grantmakers fall back on prestige because they don’t always have the resources to properly evaluate ideas
It seems like this recent post describes the opposite pattern, of someone with a highly prestigious resume spending a lot of resources getting evaluated, and getting rejected despite their resume. I wonder why the pattern would be different between hiring and grantmaking?
Anyway, one idea for helping address the bottleneck is to maintain a shared open-source grantmaking algorithm. The algorithm could include forecasting best practices, a list of ways projects can cause harm, etc. Every time a project fails despite our hopes, or succeeds despite our concerns, we could update the algorithm with our learnings. It could be shared between established EA grantmakers, donor lottery winners, independent angels, etc.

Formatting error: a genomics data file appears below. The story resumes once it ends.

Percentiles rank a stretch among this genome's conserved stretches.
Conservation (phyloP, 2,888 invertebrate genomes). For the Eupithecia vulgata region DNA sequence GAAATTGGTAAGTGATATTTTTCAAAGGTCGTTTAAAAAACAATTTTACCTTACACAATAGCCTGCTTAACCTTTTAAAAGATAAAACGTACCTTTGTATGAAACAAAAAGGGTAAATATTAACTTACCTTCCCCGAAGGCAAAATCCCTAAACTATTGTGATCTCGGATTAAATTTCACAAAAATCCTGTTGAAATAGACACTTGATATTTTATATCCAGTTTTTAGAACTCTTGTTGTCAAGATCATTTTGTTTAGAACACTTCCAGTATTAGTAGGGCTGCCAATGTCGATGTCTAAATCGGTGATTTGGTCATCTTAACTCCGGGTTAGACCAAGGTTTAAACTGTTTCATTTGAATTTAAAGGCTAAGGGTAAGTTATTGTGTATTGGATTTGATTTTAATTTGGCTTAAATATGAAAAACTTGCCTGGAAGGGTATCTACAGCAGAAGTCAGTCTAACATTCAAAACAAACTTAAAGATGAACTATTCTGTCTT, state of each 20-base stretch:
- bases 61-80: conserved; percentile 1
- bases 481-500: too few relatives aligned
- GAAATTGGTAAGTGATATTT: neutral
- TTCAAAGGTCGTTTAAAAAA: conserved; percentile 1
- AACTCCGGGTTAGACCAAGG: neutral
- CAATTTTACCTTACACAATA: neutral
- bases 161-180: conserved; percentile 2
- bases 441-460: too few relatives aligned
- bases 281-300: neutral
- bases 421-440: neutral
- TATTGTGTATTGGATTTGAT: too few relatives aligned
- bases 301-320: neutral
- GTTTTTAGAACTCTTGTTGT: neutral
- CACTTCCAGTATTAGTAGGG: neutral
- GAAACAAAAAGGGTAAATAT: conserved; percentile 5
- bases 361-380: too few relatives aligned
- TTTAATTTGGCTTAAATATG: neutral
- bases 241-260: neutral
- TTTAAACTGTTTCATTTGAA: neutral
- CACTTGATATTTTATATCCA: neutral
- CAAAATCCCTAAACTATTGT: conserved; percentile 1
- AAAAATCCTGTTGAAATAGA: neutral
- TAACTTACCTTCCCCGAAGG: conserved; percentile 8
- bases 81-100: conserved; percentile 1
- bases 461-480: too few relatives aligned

I don’t think such an algorithm would eliminate the need for domain expertise. But it might make it less of a bottleneck. The ideal audience might be an EA who is EtG and thinking of donating to a friend’s project. They can vouch for their friend and they have a limited amount of domain expertise in the area of their friend’s project. They could do some fraction of the algorithm on their own, then maybe step 7 would be: “Find a domain expert in the EA community. Have them glance over everything you’ve done so far to evaluate this project and let you know what you’re missing.” (Arguably the biggest weakness of amateurs relative to experts is amateurs don’t know what they don’t know. Plausibly it’s also valuable to involve at least one person who is not friends with the project leader to fight social desirability bias etc. Another way to help address the unknown unknowns problem is making a post to this forum and paying for critical feedback. OpenPhil has a relevant essay re: what they aim for in their writeups.)